In the mix of other responsibilities that accompany the birth of a baby (diapers, naps, feeding, clothing), naming your baby is a very fun and special part of the process. We all want something timeless, unique and fitting to each and every one of our children. This is a very tall order.
It wasn't too long ago when a new mother would huddle over a cradle and say, " Goodnight Bob.", Or would coo and laugh with a baby girl named Beatrice. Now days it would seem quite odd to us to call a baby Bob, Norma or Ned, as those names conjure images of men in business suits and sweet elderly neighbors.
On the other end of the spectrum, there are names that are cute in the short run and less practical when entering the real world. Just ask Apple Martin, Lion Jones or any other "celebritot" for that matter.
The fact is that baby names change. Sometimes for the better, and other times for the worse. Names change connotations, become linked with famous or infamous people and can even become synonymous with bad words.
So what is a good-intentioned parent to do?
Pick a name that will last the test of time. Follow some of these guidelines.
Avoid being too trendy.
There are names that get caught up in our collective consciousness. All at once we collectively decide that Emma would be the perfect name for our little girl. It even goes great with Ian, her brother. And before you know it, to the dismay and disarray of preschools everywhere, Emmas and Ians are a dime a dozen. This rule, however, is not do or die. It never hurt anyone to fit in; and with your stellar parenting skills your child will no doubt be a stand out regardless.
Spelling a name in an unusual way is a great way to make a name unique. However, make sure that your name doesn't defy the laws of phonetics. Using too many distinctive vowel placements or complicated sounds can be especially troublesome. Braelin and Traisyn are very cute names. So are Mylissa or Bre'anne. But children will probably be respelling it or correcting teachers on the proper pronunciation for years to come. Coming from someone with a generically spelled name, there is enough trouble already!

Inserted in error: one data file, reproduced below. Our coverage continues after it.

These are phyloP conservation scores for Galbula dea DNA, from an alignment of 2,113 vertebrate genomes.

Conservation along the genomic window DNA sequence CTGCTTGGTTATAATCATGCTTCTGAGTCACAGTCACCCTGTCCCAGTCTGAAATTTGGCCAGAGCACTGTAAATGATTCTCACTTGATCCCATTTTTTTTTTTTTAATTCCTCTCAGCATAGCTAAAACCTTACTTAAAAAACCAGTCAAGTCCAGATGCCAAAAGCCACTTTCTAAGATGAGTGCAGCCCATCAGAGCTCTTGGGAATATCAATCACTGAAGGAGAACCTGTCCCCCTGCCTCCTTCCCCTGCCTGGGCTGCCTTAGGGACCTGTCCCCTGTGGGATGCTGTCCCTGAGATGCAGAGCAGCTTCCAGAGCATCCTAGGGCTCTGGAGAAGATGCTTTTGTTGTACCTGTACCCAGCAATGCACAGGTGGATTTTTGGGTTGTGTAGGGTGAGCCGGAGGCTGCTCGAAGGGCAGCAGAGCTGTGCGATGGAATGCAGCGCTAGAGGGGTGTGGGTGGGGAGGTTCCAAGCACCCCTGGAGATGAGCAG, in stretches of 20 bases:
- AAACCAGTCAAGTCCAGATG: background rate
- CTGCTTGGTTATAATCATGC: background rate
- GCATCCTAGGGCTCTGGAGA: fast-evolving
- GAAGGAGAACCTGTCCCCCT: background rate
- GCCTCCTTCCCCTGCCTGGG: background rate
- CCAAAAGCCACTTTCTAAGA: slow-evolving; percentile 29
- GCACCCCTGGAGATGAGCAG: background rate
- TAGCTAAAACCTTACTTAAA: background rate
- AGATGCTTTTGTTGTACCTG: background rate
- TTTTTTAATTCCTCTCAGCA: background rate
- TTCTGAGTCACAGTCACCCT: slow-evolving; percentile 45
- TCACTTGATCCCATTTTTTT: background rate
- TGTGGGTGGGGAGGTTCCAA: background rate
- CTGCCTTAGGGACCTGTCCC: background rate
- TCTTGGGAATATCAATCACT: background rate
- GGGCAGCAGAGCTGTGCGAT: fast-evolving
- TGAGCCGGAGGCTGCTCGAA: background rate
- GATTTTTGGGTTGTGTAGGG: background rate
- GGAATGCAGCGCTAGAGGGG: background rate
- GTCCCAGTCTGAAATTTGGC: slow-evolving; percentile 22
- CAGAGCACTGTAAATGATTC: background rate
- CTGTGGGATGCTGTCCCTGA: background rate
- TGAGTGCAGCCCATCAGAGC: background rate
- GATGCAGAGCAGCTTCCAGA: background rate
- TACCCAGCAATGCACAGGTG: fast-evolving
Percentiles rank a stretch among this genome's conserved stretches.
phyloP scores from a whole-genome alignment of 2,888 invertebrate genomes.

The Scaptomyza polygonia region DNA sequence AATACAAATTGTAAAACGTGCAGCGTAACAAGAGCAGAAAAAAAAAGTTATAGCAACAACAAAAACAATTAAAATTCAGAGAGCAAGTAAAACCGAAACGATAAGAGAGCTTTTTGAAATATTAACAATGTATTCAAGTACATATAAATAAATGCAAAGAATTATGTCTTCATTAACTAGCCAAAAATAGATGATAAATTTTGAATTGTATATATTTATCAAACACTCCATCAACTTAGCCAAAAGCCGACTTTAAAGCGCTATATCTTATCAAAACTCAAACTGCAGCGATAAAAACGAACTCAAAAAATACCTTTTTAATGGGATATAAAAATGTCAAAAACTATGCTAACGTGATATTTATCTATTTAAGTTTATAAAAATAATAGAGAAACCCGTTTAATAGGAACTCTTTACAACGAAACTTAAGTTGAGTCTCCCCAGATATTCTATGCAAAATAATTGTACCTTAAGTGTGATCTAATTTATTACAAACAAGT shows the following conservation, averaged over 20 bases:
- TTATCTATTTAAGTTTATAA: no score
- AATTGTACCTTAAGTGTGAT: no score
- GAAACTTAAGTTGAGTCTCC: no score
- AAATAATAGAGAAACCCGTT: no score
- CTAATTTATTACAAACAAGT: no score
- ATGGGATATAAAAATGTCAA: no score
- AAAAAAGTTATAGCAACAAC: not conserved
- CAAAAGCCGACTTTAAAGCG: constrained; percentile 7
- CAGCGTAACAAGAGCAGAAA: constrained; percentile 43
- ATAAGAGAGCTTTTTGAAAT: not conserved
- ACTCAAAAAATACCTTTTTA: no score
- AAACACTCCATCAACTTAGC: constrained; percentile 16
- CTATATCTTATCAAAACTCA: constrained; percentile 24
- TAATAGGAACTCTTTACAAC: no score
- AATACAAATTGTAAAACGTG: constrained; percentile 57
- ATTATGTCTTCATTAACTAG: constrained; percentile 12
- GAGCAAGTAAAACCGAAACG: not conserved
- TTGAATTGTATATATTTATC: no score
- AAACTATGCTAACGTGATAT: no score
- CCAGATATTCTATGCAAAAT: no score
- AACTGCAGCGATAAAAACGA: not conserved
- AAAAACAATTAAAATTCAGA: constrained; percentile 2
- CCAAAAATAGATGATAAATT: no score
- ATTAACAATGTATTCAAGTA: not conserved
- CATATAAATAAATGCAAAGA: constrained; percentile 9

Pick a family name.
Paying homage to a close friend or relative is a great way to give a special meaning to a child's name. Even if the name is common, what makes it unique is the connection drawn between the generations. Family names are great as middle name too, especially if they have fallen a little out of favor. As a bonus, even cute or "in" names can be the victim of the proverbial classroom bully. Yet, there is no better retort than, "I am named after my beloved grandmother!".
Ultimately, naming your baby is your choice. These are simply suggestions to help you navigate the process, and we're here to help with all the other parts of pregnancy too.